It is unclear to what extent expanding the scope of patentable subject matter impacts innovation, but it is evident that a recognizable relationship exists. The “obvious” component of the legal standard for a patent continues to weaken which is allowing people to gain ownership over ideas that are not significant technological advances. It is imperative that the statutory application be held to a high standard or we will see the participation in patents diminish. The participation alone in the patent system promotes innovation regardless of what the legitimate returns are. However, the trend in policy has given the common inventor a weaker belief that their labor will be compensated for.
Achieving the Balance
The balance our patent system is in constant search of is between encouraging innovation and avoiding monopolies. The economic effectiveness of all forms of property is dependent in large part to the supporting institutions. So what things, from a policy standpoint, should be considered to help achieve this balance?
As previously mentioned, tightening the legal standards that are used in evaluating whether a patent is “obvious” would promote open market efficiency. Additionally, the Patent and Trademark Office (PTO) has long recommended expanding its “second-pair of eyes” review. This form of review allows the PTO to identify issues that should be given further attention by the examiners. The PTO first utilized this method in an attempt to improve the quality of business method patents. Understanding that examining business method patents needed a far different approach than the traditional patents the examiners were accustomed to evaluating, the PTO implemented this new style of review to boost the patent quality. There have been suggestions to expand this stylistic review to patents that pose substantial economic impact.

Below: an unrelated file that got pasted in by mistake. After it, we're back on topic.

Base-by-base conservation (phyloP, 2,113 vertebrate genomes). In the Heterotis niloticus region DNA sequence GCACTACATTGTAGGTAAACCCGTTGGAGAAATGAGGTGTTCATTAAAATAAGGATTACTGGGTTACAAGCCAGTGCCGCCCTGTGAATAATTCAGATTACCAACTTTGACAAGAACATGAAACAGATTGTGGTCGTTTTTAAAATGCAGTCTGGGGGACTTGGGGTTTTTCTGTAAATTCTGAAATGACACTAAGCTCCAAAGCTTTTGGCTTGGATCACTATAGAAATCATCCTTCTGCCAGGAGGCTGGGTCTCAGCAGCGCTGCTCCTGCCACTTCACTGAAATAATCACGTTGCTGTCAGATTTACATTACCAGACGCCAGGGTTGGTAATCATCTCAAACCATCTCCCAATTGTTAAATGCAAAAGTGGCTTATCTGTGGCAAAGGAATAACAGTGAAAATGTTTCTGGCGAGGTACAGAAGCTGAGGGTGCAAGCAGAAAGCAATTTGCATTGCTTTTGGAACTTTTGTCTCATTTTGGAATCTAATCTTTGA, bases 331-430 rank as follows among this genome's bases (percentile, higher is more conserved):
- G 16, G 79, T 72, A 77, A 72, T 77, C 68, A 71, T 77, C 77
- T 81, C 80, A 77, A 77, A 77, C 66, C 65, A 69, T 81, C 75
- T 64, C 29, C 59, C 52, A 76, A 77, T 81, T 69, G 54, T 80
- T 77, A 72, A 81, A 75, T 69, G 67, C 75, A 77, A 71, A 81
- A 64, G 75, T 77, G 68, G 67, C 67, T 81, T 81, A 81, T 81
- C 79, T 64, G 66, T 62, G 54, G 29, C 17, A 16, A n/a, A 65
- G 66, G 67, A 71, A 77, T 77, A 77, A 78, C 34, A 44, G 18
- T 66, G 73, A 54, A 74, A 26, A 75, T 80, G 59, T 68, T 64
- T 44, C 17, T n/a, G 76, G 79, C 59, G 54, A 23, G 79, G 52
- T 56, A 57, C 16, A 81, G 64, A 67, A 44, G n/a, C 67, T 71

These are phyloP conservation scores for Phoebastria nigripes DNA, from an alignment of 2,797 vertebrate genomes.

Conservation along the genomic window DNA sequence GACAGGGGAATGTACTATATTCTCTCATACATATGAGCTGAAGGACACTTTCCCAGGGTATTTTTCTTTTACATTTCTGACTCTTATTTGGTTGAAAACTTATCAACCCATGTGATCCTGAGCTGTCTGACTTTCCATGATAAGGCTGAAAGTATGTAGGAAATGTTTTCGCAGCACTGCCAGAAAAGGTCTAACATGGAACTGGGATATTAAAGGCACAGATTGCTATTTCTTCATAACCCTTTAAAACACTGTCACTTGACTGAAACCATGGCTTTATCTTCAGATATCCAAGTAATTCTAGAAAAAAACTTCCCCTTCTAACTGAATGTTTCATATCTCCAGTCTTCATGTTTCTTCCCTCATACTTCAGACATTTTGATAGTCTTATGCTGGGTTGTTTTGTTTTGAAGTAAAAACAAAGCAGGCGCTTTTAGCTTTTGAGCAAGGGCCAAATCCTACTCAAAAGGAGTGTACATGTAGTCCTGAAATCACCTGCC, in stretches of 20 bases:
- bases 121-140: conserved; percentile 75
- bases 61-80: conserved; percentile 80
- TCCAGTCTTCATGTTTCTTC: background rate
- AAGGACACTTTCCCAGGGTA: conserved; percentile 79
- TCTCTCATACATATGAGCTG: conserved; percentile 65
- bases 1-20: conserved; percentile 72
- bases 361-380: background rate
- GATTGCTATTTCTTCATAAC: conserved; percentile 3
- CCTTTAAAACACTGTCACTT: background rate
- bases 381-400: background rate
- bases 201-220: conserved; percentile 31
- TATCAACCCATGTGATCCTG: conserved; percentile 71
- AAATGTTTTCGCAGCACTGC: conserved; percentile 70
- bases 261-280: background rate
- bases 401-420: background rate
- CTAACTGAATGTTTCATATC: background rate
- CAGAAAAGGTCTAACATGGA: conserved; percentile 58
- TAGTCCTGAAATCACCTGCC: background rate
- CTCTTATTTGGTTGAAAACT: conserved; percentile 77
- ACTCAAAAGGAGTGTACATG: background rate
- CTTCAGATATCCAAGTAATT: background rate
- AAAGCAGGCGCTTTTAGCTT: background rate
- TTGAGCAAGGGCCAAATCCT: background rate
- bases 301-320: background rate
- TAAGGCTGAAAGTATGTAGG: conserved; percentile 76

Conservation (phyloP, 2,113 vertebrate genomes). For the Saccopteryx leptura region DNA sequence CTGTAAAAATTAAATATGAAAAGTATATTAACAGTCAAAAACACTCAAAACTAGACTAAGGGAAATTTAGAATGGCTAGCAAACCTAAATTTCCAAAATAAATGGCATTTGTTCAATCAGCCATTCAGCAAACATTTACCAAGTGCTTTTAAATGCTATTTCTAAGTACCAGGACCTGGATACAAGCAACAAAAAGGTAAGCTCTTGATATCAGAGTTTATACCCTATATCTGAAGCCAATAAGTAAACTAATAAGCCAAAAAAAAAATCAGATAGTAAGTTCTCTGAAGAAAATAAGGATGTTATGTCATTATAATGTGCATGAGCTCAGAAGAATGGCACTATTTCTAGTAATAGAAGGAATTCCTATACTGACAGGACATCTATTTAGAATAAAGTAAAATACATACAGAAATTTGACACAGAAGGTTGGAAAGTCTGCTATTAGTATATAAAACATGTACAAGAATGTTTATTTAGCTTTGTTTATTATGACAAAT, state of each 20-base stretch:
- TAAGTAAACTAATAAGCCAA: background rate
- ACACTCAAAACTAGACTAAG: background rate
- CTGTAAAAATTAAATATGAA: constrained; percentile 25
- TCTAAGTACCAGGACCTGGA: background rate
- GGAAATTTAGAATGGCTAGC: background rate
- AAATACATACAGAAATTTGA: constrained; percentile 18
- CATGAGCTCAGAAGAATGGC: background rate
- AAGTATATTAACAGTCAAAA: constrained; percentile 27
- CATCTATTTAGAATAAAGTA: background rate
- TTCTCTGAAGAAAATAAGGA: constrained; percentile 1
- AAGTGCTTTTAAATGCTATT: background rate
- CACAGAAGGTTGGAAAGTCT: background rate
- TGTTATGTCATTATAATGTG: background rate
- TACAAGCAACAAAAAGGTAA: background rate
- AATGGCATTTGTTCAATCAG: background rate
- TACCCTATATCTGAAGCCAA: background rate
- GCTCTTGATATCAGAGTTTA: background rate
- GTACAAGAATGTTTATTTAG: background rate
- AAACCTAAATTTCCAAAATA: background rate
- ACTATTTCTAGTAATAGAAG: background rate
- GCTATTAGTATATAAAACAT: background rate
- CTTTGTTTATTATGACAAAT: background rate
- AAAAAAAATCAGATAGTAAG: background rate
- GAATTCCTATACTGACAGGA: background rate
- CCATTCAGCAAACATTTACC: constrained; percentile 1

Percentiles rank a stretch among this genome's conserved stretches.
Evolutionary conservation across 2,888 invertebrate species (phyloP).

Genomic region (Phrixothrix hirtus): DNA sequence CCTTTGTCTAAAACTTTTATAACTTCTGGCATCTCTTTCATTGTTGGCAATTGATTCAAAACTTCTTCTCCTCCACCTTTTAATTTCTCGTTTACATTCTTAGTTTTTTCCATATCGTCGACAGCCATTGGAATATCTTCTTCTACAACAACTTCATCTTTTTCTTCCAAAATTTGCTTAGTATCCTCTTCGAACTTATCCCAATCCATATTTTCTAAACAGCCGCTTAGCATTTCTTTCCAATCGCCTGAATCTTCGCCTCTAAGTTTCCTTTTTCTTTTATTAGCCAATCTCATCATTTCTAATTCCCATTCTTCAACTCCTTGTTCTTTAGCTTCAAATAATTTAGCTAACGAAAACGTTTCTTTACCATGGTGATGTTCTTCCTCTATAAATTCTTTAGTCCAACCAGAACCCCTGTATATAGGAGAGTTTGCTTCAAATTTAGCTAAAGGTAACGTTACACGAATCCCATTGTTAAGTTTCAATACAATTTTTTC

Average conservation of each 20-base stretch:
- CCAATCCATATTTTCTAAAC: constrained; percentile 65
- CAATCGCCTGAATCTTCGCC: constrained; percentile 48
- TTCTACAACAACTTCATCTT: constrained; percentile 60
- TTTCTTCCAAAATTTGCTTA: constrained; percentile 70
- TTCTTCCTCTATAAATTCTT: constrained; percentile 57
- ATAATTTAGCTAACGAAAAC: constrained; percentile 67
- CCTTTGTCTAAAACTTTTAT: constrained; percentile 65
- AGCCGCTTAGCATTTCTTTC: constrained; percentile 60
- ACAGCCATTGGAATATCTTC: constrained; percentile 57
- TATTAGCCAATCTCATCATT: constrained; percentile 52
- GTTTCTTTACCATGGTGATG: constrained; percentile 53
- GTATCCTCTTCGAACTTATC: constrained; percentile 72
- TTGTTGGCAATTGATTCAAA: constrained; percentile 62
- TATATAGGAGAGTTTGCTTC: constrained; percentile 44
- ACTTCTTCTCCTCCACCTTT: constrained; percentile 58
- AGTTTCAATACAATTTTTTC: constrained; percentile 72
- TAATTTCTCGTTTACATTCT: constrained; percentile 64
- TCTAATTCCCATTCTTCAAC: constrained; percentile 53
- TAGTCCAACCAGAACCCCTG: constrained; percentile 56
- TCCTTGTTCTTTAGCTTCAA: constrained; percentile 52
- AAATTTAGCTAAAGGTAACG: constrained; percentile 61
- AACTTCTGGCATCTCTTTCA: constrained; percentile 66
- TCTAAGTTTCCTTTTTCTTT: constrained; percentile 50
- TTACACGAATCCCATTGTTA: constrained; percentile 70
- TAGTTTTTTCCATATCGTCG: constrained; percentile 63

Emerging technologies have given examiners trouble in providing consistent and efficient examination and eventual issuance or denial of such patents. Many feel that implementing the expansion of the second pair of eyes approach will help strike the balance between public interest in intellectual property and individual customer’s interest in their patent or trademark. Innovation is directly impacted because just as the PTO should issue valid patents to encourage invention, disclosure and commercial development, they also must protect the public against the issuance of invalid patents. Innovation is hampered when unnecessary costs and market power are distributed via invalid patent issuance.
The patent system plays a significant role in innovation and when the system is operating in harmony with competition, innovation thrives. However, the implementation of questionable patents can prevent innovation by deterring competition. The essential balance between encouraging innovation and preventing monopolies needs to remain steady in order for the system to flourish. Based on recent momentum, measures may need to be taken in order to balance the scale once again.
 James Bessen & Michael J. Meurer, Do Patents Perform Like Property in academy of management perspectives: Vol. 22, no. 3, (Aug. 2008) https://www.jstor.org/stable/27747459?read-now=1&seq=1#page_scan_tab_contents
 David Kline, Do Patents Really Promote Innovation, micholsonip hot topics blog (April 24, 2017) https://michelsonip.com/wp-content/uploads/2017/04/4-A-Hot-Topic-Do-Patents-Really-Promote-Innovation.pdf
 Suzanne Scotchmer, On the Optimality of the Patent Renewal System, the RAND journal of economics, vol. 30, no. 2, 181 (1999) https://www.jstor.org/stable/2556076; and Nancy, T. Gallini, The Economics of Patents: Lessons from Recent U.S. Patent Reform, Journal of Economic Perspectives, vol. 16, no. 2, 131 (Spring 2002) https://www.aeaweb.org/articles?id=10.1257/0895330027292
 United States Federal Trade Commission, To Promote Innovation: The Proper Balance of Competition and Patent Law and Policy, 10, (October 2003) https://books.google.com/books?hl=en&lr=&id=4EXaUQRxsf0C&oi=fnd&pg=PA1&dq=Do+Patents+promote+innovation&ots=lCxwT8xdme&sig=h2y3KnNQu_ErV84Rvb0N3x7NNmk#v=onepage&q=race&f=false
 Id. at page 21.
 35 U.S.C. § 101.
 Supra note 6 at page 38
 Id at page 14
 See Bessen, supra note 1.
 Supra note 6.
 See Bessen, supra note 1.
 Denis Dutton, Understanding Human Action, analytic philosophy, vol. 25, no. 1, 38 (January 1984)
 See Scotchmer, supra note 5.
 See Bessen, supra note 1.
 Supra note 6.
 Id at page 20.